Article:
Thought for Food Blog

How the Lowly Mushroom is Becoming a Nutritional Star

Posted by Shira Rossiter

26-Apr-2018 11:05:00

This post was originally published on The Conversation, and was written by Robert Beelman, Professor of Food Science at Pennsylvania State University.

 

Mushrooms are often considered only for their culinary use because they are packed with flavor-enhancers and have gourmet appeal. That is probably why they are the second most popular pizza topping, next to pepperoni.

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Topics: cancer, antioxidants, nutrition, flavour, protein, healthy eating, gluten free, cholesterol, superfoods, nutrients, fibre, agriculture, immune system, amino acids, selenium, vitamins and minerals, sugar and substitutes, food research, Asia, dieting, health, cognitive function, genetics

If sugar is so bad for us, why is the sugar in fruit OK?

Posted by Shira Rossiter

20-Mar-2018 11:30:00

This post was originally published on The Conversation, and was written by Kacie Dickinson, an accredited practising dietitian and lecturer in Nutrition and Dietetics at Flinders University, alongside Jodi Bernstein, a PHD candidate in Nutritional Sciences, from the University of Toronto.

 

We hear regularly from health organisations and experts that we should eat less sugar. But we’re also told we should eat more fruit.

All types of sugar will give us the same amount of calories, whether they are from fruit or soft drink. But the health risks of eating sugar are related to consuming too many “free sugars” in the diet, not from eating sugars that are naturally present in fruits or milk.

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Topics: cancer, nutrition, healthy eating, monosaccharides, diabetes, nutrients, fruit, vegetables, obesity, fibre, dairy, cardiovascular health, water, sugar and substitutes, food research, confectionery, dieting, health, appetite and satiety

Food Matters Live 2017

Posted by Shira Rossiter

29-Nov-2017 09:43:05

Food Matters Live is an annual event, based at the ExCeL London, which brings together the food and drink industry across retailers, foodservice providers, government, education and those working in nutrition. Needless to say, it’s a huge event which allows for a massive variety of those in the industry, across the globe, to collaborate, learn and inform. With five of the IFIS team attending across Tuesday and Wednesday, we got stuck into as many of the seminars and exhibitions as possible, to hear about the latest news and innovations in food. Here, we detail just a few of our highlights from the event.

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Topics: labelling, food quality, nutrition, cereals, healthy eating, superfoods, bacteria, retail and marketing, calcium, food production, sugar and substitutes, food research, UK, dieting, conferences and events, health, local foods, novel foods, supplements, IFIS Publishing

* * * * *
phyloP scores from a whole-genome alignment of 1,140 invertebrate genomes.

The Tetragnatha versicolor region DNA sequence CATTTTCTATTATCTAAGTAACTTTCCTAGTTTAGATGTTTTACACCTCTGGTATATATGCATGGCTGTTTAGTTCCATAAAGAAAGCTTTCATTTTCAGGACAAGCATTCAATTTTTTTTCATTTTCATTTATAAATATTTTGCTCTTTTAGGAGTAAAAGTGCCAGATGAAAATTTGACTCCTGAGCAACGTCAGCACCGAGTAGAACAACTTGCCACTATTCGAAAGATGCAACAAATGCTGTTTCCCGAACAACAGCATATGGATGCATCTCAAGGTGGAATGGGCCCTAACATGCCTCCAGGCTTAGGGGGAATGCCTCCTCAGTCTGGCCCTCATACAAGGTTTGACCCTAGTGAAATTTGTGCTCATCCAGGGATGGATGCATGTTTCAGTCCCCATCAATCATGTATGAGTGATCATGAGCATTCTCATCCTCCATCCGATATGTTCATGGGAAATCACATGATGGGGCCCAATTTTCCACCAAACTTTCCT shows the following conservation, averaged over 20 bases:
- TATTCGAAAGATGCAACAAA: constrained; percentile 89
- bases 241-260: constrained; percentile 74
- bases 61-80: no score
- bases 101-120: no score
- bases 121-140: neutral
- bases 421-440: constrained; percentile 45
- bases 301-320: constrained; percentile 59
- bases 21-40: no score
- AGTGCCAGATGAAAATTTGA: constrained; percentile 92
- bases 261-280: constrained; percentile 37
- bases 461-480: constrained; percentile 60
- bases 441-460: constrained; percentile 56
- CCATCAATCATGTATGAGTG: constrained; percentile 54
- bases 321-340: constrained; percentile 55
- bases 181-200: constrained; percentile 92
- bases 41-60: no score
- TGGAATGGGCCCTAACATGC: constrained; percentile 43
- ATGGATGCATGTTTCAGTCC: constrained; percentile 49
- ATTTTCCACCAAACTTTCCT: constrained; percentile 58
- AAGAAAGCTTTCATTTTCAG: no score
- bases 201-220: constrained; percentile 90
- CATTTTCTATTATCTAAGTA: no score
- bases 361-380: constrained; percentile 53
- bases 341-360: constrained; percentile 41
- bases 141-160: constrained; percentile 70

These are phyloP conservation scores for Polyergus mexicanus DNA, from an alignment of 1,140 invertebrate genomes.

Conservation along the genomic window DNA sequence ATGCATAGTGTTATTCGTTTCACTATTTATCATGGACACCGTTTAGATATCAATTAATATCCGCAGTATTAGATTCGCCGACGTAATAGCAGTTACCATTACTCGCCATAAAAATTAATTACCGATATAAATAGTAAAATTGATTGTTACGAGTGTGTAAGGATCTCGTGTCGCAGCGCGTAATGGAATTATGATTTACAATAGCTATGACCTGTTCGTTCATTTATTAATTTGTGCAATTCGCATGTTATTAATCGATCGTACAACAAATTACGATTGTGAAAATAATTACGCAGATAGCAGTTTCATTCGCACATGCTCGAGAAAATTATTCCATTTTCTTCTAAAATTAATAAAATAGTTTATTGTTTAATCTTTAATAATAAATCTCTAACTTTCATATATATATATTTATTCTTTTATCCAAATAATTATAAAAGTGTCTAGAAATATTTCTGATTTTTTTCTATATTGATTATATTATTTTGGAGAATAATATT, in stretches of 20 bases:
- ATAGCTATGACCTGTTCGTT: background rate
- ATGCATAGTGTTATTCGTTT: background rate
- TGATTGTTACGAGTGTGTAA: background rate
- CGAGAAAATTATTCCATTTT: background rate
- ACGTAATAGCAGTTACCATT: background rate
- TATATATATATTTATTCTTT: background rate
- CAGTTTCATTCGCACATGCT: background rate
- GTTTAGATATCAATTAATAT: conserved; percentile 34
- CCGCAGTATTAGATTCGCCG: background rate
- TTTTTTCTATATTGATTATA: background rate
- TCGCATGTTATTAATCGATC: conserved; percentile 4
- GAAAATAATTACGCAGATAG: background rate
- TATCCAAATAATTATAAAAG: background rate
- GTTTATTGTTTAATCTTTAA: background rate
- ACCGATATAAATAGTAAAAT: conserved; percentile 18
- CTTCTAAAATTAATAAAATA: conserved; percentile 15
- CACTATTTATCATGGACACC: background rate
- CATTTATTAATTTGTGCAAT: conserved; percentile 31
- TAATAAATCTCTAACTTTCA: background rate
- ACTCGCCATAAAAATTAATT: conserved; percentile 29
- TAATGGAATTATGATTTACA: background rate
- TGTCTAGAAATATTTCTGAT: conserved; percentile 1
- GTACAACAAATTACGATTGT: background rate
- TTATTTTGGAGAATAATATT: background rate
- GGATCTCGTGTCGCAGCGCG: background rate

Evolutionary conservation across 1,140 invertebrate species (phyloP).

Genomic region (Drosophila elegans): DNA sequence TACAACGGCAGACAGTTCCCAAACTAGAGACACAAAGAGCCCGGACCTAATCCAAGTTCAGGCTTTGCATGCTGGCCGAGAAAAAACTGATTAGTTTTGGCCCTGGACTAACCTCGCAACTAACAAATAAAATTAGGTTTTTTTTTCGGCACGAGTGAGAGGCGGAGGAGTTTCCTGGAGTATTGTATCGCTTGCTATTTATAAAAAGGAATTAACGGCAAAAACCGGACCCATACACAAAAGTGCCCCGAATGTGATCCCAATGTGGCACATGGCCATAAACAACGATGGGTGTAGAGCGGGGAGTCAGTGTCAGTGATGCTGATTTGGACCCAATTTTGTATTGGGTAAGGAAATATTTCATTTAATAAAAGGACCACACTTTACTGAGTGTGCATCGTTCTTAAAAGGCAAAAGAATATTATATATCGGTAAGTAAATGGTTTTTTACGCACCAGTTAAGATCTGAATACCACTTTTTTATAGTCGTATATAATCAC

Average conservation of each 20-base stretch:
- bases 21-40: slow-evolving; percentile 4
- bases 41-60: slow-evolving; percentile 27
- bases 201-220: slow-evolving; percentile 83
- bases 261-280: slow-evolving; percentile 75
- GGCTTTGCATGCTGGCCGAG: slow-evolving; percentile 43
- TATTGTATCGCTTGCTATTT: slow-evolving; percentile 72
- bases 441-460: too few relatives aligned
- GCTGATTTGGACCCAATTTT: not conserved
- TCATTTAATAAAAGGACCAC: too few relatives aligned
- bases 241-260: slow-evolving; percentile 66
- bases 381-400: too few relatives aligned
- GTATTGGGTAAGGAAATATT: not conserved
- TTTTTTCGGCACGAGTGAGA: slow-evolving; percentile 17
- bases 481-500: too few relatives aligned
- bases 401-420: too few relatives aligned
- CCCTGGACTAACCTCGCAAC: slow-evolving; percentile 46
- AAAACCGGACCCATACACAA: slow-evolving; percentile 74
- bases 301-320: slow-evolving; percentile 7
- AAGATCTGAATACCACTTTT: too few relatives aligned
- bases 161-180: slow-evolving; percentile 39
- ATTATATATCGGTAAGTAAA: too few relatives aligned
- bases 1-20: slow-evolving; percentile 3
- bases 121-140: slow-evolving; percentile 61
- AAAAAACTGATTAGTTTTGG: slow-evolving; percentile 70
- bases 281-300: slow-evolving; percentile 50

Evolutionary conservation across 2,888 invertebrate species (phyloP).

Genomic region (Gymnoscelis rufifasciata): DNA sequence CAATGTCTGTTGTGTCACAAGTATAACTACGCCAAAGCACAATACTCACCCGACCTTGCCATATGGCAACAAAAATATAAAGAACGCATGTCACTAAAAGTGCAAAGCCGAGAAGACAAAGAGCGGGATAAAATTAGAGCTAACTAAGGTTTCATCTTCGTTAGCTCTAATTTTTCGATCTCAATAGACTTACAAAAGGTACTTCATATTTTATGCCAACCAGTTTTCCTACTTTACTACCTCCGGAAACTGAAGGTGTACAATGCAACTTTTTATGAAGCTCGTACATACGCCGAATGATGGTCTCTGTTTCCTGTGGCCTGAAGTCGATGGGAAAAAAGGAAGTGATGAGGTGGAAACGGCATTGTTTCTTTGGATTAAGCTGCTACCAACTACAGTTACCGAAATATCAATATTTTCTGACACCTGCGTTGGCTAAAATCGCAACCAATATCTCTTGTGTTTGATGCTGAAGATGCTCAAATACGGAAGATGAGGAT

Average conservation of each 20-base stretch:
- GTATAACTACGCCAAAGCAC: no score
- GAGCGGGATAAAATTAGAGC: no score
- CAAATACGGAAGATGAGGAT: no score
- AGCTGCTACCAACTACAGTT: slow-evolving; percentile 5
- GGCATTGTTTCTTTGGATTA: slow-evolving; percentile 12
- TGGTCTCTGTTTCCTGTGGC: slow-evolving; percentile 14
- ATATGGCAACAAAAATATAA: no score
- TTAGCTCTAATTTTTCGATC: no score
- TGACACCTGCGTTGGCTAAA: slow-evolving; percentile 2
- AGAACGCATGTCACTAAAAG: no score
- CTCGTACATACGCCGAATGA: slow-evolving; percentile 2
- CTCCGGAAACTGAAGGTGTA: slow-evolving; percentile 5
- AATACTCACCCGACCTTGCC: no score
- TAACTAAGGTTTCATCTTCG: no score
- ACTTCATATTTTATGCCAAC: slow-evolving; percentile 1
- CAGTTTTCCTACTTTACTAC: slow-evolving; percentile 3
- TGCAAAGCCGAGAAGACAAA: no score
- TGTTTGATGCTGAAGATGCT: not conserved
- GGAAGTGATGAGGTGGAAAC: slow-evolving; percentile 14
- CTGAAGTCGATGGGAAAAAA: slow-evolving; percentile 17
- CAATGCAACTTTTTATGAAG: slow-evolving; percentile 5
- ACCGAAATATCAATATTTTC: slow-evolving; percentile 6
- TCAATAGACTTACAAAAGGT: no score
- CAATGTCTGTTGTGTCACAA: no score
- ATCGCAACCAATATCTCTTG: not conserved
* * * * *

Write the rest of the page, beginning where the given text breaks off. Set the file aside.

Is Stevia a Trend or the Answer?

Posted by Chris Cattini

15-Apr-2015 13:46:00

Stevia is the name given to extracts from leaves of the plant Stevia rebaudiana used as sweeteners or sugar substitutes. The two main compounds responsible for the sweetness of stevia are stevioside and rebaudioside A, both of which are derivatives of the diterpene, steviol.

  • Stevioside is 250-300 times sweeter than sugar, but possesses a bitter aftertaste. 
  • Rebaudioside A is 350-450 times sweeter than sugar and is less bitter than stevioside, making it a popular option for use in sweetener preparations.
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Topics: diabetes, bacteria, obesity, additives, sugar and substitutes, functional foods, confectionery, analytical techniques, hormones, appetite and satiety, supplements

Taking the Fat Out of Processed Foods

Posted by Chris Cattini

14-Jan-2015 15:37:00

Since the discovery that dietary saturated fats increase plasma cholesterol levels, low fat foods have been an important area of research, mainly because a link was assumed between plasma cholesterol levels and cardiovascular disease risk.

Recent studies have suggested that the connection between saturated fat intake and cardiovascular health is more tenuous than was previously thought. Despite this, advisory bodies, such as the British Heart Foundation, still recommend that people should avoid saturated fats as much as possible and eat small amounts of polyunsaturated fatty acids and monounsaturated fats.

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Topics: acrylamide, processed food, saturated fat, cereals, sensory perception, cholesterol, fibre, dairy, cardiovascular health, additives, fatty acids, sugar and substitutes, consumer behaviour

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